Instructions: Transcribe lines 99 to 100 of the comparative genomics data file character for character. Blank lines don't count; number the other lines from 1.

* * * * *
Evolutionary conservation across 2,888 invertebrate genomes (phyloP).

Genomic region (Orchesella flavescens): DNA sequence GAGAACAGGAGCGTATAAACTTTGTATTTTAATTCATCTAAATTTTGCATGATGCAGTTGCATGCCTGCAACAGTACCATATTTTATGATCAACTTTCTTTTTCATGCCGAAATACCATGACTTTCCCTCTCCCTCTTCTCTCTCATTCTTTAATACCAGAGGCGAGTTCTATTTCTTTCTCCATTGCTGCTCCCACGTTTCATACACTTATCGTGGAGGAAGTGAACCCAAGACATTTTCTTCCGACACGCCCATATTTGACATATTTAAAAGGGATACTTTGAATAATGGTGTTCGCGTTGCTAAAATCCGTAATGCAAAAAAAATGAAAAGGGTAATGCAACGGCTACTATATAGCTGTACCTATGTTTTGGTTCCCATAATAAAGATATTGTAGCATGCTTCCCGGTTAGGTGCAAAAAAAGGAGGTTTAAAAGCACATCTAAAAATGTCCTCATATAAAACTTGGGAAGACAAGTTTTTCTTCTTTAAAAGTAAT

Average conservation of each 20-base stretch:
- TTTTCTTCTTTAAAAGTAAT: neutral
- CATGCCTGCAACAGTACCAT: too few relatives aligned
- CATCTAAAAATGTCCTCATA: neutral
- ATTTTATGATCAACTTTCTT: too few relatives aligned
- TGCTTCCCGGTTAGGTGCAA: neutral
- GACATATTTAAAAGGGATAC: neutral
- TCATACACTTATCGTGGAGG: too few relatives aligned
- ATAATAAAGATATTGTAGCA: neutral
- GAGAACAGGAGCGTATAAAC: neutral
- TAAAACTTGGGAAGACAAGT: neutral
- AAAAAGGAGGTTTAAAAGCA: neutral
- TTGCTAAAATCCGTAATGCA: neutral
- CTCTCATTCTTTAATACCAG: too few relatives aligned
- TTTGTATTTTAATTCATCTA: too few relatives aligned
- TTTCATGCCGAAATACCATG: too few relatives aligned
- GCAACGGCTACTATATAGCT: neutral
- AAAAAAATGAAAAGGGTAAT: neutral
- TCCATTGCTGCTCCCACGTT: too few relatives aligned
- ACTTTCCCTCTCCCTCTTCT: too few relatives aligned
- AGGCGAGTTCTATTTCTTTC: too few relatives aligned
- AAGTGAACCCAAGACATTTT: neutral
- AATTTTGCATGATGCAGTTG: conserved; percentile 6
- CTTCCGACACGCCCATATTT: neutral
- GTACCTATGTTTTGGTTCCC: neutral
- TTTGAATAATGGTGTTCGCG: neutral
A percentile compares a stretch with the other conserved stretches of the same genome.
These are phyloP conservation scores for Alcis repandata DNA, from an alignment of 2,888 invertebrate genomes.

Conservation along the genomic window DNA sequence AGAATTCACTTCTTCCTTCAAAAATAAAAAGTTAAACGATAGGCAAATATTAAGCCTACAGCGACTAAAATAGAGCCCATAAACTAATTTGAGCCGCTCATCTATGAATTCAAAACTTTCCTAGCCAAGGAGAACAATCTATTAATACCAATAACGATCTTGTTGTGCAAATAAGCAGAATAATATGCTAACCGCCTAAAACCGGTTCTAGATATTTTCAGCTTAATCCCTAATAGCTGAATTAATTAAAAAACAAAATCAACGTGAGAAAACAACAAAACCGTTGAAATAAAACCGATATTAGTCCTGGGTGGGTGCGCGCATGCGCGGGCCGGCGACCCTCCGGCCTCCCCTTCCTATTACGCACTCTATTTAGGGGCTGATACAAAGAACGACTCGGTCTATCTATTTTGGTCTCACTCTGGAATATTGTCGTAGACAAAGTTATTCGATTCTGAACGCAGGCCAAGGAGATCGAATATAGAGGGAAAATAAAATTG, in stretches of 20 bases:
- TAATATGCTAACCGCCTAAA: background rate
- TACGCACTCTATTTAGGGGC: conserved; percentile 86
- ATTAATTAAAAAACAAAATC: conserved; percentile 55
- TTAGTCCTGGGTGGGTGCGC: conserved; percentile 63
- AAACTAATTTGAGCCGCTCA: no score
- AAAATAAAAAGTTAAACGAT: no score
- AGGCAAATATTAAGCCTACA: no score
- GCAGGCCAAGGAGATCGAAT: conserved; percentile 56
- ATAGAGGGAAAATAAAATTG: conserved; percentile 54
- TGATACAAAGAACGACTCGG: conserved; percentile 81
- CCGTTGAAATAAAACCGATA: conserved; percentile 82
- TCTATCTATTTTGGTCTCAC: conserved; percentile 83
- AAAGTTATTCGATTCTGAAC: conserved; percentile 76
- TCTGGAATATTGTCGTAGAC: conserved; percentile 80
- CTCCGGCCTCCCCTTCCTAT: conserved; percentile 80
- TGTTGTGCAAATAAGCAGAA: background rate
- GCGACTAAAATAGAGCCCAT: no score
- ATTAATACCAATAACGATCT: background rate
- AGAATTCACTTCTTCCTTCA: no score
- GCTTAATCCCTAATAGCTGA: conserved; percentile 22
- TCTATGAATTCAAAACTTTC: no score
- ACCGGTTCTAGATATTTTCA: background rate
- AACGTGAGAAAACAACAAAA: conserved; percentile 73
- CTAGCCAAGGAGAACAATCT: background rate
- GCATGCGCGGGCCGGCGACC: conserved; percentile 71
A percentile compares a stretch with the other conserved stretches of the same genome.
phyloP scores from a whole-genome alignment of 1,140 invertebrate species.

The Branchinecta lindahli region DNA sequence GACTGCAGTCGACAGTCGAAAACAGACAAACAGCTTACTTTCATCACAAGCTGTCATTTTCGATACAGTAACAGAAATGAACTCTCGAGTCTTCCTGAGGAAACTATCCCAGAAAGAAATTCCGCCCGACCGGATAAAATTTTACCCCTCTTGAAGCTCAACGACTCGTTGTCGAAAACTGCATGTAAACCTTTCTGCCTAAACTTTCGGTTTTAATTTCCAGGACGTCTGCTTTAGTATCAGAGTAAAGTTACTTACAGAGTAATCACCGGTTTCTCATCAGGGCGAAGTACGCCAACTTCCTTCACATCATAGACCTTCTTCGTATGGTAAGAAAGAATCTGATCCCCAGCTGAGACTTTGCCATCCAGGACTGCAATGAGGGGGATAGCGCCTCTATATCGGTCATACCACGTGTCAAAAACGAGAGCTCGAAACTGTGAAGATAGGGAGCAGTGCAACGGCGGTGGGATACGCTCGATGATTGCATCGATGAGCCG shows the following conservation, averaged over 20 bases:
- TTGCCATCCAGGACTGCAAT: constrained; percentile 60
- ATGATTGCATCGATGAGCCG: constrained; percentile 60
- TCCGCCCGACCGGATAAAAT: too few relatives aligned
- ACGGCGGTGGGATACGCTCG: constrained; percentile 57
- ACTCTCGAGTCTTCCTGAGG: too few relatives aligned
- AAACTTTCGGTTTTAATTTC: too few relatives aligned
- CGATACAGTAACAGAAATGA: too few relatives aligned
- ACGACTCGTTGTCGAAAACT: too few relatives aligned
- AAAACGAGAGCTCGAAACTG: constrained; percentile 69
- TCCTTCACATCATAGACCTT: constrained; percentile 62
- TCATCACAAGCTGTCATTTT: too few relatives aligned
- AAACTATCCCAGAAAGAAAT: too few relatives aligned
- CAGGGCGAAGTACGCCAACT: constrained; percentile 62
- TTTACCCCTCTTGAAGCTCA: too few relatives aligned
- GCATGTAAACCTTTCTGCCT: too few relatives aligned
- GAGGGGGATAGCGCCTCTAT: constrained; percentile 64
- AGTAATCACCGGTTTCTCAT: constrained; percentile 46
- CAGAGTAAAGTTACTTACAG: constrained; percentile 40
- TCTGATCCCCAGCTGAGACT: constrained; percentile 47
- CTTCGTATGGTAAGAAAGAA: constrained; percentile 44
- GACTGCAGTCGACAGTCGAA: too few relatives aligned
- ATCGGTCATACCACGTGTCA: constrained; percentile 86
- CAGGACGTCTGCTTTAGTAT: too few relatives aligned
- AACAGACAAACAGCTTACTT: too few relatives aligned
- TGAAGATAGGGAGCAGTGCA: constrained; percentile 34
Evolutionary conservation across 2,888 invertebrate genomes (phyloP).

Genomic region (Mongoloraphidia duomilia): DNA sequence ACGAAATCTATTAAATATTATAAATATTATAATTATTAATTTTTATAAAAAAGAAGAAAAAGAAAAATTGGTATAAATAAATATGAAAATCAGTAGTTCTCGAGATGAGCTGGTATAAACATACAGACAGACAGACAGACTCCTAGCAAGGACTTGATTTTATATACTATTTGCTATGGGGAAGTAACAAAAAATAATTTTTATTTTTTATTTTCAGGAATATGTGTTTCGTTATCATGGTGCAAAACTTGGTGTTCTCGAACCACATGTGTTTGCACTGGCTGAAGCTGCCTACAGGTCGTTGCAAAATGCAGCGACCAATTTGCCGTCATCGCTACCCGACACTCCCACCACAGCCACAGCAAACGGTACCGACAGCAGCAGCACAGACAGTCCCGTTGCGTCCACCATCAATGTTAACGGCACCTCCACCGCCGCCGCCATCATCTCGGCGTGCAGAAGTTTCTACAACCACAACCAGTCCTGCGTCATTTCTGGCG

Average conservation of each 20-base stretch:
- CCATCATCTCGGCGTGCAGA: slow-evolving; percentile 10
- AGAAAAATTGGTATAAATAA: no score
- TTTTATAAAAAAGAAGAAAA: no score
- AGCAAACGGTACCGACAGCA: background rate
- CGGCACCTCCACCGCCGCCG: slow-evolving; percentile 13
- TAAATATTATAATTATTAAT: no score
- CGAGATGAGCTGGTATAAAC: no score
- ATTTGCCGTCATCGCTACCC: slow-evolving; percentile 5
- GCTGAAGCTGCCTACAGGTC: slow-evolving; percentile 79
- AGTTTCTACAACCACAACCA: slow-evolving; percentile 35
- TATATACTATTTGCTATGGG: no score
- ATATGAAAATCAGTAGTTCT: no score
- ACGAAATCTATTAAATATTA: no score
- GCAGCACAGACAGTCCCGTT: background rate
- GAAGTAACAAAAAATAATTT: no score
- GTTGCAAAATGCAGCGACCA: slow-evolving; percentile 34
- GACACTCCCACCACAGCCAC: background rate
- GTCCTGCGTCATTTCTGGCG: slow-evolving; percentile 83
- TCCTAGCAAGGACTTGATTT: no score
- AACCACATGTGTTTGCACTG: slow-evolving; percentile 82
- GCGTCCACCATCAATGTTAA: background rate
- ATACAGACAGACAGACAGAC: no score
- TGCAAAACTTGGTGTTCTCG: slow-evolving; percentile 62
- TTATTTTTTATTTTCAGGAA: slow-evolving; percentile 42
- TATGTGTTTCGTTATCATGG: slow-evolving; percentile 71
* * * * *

- ATATGAAAATCAGTAGTTCT: no score
- ACGAAATCTATTAAATATTA: no score